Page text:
It may be argued that it is perverse to treat war as an institution of the society of states, but in the sense that it is a settled pattern of behaviour, shaped towards the promotion of common goals, there cannot be any doubt that it has been in the past such an institution, and remains one. In this chapter I propose to consider:
(i)
What is war?
 
(ii)
What functions has it fulfilled in relation to international order in the historical modern states system?
 
(iii)
What, if any, are the functions of war in international politics at the present time?
 
Hedley Bull

9. The Great Powers and International Order

Abstract
In this chapter I propose to consider the following:
(i)
What are the great powers?
 
(ii)
What role do great powers play in relation to international order?
 
(iii)
What is the role of the great powers in relation to international order at the present time?
 
Hedley Bull

Alternative Paths to World Order

Frontmatter

10. Alternatives to the Contemporary States System

Abstract
We must begin our inquiry into alternative paths to world order with the question: what forms of universal political organisation, alternative to the present states system, are there? The number of alternatives that can be conceived is, of course, boundless. Here I confine my attention to a few that may be judged significant.
Hedley Bull

11. The Decline of the States System?

Abstract
It is often argued today that the states system is in decline, that it is giving place, or will give place, to some fundamentally different form of universal political organisation. What evidence is there that between now and the end of the century the states system is likely to be replaced by one or another of the alternatives discussed in the last chapter?
Hedley Bull

12. The Obsolescence of the States System?

Abstract
It is sometimes argued that whether or not the states system is in decline, it is obsolete in the sense of being dysfunctional — that is to say, that it has ceased or is ceasing to be capable of fulfilling the basic ends or goals of man on earth. On this view the states system, whether or not it is judged to have provided a satisfactory means of attaining it in the past, does not now or will not in the future provide a viable path to world order. It follows from this that even if we accept the argument of the last chapter that there is no conclusive evidence that the states system is giving place to an alternative form of universal political organisation, we should nevertheless recognise that the goal of world order requires some alternative, and dedicate ourselves to work for it. This, for example, is the perspective of the editors of a recent series of volumes on The Future of the International Legal Order, Cyril E. Black and Richard A. Falk. It is stated also, with more passion, in Falk’s This Endangered Planet.1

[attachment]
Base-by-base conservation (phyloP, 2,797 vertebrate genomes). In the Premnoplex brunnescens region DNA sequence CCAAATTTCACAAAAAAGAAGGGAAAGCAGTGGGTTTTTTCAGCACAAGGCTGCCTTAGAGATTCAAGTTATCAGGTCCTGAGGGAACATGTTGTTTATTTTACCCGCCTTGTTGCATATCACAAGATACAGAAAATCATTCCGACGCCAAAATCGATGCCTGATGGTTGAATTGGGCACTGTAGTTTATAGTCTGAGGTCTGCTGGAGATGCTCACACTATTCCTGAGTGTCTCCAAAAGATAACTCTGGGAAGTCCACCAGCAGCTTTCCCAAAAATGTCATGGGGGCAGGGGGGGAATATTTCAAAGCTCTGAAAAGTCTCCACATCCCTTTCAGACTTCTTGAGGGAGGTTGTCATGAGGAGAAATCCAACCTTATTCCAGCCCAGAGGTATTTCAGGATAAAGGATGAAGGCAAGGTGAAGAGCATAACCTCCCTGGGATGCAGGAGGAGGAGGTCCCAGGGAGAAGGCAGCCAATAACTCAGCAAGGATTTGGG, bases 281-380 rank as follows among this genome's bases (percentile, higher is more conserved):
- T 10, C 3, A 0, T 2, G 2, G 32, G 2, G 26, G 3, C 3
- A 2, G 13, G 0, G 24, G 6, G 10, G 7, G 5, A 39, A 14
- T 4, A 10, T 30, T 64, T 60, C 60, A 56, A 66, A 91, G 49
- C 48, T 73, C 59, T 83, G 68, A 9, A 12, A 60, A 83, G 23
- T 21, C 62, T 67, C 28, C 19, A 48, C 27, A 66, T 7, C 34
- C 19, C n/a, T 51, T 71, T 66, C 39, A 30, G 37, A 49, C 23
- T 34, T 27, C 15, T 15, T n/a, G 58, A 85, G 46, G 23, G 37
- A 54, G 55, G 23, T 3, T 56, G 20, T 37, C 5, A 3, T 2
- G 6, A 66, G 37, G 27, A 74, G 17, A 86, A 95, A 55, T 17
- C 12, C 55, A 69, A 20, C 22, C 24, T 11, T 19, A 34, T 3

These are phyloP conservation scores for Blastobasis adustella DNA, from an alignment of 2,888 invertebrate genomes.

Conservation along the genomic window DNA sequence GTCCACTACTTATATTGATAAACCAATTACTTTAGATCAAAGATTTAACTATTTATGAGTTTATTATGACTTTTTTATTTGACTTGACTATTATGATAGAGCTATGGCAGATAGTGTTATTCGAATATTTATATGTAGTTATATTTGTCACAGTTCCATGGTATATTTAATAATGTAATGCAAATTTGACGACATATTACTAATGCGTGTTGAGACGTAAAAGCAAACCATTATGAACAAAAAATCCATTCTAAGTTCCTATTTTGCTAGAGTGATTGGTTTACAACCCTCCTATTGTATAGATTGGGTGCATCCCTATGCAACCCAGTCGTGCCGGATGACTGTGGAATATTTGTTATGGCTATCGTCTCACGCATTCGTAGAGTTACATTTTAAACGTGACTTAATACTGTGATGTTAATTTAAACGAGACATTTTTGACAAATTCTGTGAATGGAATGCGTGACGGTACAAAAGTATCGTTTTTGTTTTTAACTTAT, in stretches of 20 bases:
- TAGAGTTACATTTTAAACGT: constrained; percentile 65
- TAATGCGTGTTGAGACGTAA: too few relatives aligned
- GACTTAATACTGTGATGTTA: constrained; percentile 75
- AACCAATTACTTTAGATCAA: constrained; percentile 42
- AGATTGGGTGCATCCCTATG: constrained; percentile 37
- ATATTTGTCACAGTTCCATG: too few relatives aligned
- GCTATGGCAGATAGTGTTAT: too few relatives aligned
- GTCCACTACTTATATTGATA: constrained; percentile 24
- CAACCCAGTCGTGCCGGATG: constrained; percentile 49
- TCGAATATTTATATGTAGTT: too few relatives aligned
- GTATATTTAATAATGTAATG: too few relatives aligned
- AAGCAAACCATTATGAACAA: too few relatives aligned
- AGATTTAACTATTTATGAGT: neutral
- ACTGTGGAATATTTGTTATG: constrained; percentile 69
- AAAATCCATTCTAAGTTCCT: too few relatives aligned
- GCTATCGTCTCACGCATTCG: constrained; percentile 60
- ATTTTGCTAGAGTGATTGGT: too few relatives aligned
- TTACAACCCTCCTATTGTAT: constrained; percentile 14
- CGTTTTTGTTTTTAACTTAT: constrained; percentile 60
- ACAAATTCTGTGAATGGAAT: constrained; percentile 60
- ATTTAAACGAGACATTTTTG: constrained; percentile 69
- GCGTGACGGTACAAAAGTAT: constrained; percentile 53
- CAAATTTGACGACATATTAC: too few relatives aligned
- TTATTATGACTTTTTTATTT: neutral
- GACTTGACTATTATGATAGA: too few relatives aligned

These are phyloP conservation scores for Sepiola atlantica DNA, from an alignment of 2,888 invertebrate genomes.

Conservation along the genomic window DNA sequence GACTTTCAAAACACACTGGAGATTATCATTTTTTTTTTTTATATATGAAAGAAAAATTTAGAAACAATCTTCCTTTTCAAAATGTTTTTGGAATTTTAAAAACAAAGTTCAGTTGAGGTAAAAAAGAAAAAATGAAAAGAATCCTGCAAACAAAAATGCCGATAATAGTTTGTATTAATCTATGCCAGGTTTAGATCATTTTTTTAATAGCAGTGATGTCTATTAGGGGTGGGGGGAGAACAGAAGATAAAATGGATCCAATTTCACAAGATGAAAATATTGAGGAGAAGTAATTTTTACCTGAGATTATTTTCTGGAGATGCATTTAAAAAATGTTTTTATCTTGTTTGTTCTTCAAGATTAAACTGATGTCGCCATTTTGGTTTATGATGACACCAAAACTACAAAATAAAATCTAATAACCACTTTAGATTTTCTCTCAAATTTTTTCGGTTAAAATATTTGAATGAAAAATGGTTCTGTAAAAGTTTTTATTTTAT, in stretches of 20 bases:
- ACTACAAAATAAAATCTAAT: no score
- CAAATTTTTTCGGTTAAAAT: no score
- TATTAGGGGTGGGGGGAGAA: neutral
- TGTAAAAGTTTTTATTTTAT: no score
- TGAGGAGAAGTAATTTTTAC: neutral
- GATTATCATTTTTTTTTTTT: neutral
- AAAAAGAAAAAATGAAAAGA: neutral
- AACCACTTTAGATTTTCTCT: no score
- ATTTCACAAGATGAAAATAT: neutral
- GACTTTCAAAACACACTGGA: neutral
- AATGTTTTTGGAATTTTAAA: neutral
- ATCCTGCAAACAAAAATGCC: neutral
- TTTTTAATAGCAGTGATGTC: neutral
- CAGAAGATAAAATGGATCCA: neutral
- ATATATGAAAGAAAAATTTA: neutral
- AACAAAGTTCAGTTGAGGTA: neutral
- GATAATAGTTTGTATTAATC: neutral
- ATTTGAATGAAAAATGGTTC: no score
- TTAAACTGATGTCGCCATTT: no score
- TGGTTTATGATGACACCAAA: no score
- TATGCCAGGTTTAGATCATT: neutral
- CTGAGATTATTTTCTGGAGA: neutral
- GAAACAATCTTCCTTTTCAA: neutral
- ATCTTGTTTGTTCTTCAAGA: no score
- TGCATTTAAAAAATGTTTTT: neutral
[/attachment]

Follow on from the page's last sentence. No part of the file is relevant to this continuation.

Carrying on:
Hedley Bull

13. The Reform of the States System?

Abstract
If the states system seems likely to persist in the foreseeable future, and at the same time is not necessarily destined to become obsolete or dysfunctional, how can it best be reformed or reshaped so as to more effectively promote world order? In this chapter we shall consider some of the possible answers to this question.
Hedley Bull

14. Conclusion

Abstract
It was stated at the outset that the purpose of this inquiry was not to advance any ‘solution’ to the problem of maintaining order in world politics, or to canvass any set of policies as representing ‘the way ahead’. It is evident, however, that the argument has taken a definite direction, and that certain recommendations appear to be implicit in it, or may be read into it. Here I shall state briefly what the direction of the argument has been, but also why it should not be read as a set of prescriptions or recommendations.
Hedley Bull
Additional information